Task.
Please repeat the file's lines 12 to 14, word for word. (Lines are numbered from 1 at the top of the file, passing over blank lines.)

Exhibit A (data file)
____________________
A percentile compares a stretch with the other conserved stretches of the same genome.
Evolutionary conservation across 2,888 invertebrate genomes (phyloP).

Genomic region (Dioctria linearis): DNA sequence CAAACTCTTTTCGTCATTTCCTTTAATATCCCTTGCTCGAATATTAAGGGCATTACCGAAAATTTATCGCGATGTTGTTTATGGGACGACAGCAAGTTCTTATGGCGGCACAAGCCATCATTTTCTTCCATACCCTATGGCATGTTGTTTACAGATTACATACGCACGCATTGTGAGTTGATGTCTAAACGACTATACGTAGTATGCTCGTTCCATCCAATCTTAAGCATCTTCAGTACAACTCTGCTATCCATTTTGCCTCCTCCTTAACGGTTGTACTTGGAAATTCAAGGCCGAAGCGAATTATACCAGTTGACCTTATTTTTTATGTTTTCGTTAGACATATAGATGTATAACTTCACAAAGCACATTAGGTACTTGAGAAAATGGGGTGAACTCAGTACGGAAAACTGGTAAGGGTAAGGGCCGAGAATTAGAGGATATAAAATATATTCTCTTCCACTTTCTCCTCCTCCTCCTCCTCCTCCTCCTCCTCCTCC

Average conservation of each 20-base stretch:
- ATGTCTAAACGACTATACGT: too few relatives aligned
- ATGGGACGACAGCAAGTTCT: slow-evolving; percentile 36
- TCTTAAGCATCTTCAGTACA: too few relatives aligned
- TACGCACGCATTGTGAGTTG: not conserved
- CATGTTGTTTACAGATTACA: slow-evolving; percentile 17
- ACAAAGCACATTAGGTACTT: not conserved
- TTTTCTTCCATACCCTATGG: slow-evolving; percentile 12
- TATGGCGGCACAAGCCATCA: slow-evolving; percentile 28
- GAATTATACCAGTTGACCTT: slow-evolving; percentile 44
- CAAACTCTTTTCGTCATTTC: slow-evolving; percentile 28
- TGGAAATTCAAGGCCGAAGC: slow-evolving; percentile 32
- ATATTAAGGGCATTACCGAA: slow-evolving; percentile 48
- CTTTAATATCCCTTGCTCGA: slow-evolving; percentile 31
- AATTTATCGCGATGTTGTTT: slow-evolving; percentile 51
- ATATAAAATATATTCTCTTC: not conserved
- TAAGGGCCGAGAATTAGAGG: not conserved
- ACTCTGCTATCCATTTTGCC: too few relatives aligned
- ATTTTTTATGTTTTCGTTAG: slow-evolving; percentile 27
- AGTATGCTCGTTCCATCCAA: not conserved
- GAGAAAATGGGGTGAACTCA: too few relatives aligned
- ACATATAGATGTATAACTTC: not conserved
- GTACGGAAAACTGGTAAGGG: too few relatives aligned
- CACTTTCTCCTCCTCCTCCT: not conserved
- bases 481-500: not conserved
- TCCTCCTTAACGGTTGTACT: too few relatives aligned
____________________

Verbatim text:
- TATGGCGGCACAAGCCATCA: slow-evolving; percentile 28
- GAATTATACCAGTTGACCTT: slow-evolving; percentile 44
- CAAACTCTTTTCGTCATTTC: slow-evolving; percentile 28